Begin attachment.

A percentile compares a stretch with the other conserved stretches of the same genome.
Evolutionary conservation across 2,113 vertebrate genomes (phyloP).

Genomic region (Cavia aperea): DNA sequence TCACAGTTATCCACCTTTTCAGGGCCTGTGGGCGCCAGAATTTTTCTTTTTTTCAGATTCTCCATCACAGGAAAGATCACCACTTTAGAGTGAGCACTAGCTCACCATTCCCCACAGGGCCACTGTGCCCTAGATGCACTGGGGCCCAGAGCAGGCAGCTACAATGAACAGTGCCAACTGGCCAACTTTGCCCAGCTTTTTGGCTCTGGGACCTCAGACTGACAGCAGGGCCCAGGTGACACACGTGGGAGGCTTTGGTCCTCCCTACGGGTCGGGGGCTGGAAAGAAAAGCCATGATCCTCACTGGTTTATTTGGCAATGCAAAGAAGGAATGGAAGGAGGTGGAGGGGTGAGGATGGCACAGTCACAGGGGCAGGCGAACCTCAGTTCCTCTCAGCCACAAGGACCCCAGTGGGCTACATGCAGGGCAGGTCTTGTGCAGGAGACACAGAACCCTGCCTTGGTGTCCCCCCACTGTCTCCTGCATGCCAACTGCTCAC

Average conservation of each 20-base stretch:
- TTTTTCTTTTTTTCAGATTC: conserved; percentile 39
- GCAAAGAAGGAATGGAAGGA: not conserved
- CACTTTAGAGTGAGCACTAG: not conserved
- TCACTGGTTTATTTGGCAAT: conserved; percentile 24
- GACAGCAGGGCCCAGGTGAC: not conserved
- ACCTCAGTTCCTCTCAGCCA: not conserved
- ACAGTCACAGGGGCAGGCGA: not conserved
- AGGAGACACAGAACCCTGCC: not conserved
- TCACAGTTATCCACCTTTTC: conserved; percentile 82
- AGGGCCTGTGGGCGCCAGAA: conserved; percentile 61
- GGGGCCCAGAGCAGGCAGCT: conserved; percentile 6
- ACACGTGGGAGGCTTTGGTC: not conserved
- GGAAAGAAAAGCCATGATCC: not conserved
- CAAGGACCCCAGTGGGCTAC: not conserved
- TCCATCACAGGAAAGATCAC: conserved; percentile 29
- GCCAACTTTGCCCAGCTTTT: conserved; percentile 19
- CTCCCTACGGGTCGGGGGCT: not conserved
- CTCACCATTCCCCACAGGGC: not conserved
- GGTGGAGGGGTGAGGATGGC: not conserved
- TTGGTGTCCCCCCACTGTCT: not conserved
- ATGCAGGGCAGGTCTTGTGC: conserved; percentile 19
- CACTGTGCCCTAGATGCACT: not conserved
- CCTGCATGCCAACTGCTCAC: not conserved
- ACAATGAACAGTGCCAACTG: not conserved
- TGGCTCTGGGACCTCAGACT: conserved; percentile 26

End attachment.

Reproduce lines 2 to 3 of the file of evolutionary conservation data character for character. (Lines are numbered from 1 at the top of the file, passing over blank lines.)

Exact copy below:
Evolutionary conservation across 2,113 vertebrate genomes (phyloP).

Genomic region (Cavia aperea): DNA sequence TCACAGTTATCCACCTTTTCAGGGCCTGTGGGCGCCAGAATTTTTCTTTTTTTCAGATTCTCCATCACAGGAAAGATCACCACTTTAGAGTGAGCACTAGCTCACCATTCCCCACAGGGCCACTGTGCCCTAGATGCACTGGGGCCCAGAGCAGGCAGCTACAATGAACAGTGCCAACTGGCCAACTTTGCCCAGCTTTTTGGCTCTGGGACCTCAGACTGACAGCAGGGCCCAGGTGACACACGTGGGAGGCTTTGGTCCTCCCTACGGGTCGGGGGCTGGAAAGAAAAGCCATGATCCTCACTGGTTTATTTGGCAATGCAAAGAAGGAATGGAAGGAGGTGGAGGGGTGAGGATGGCACAGTCACAGGGGCAGGCGAACCTCAGTTCCTCTCAGCCACAAGGACCCCAGTGGGCTACATGCAGGGCAGGTCTTGTGCAGGAGACACAGAACCCTGCCTTGGTGTCCCCCCACTGTCTCCTGCATGCCAACTGCTCAC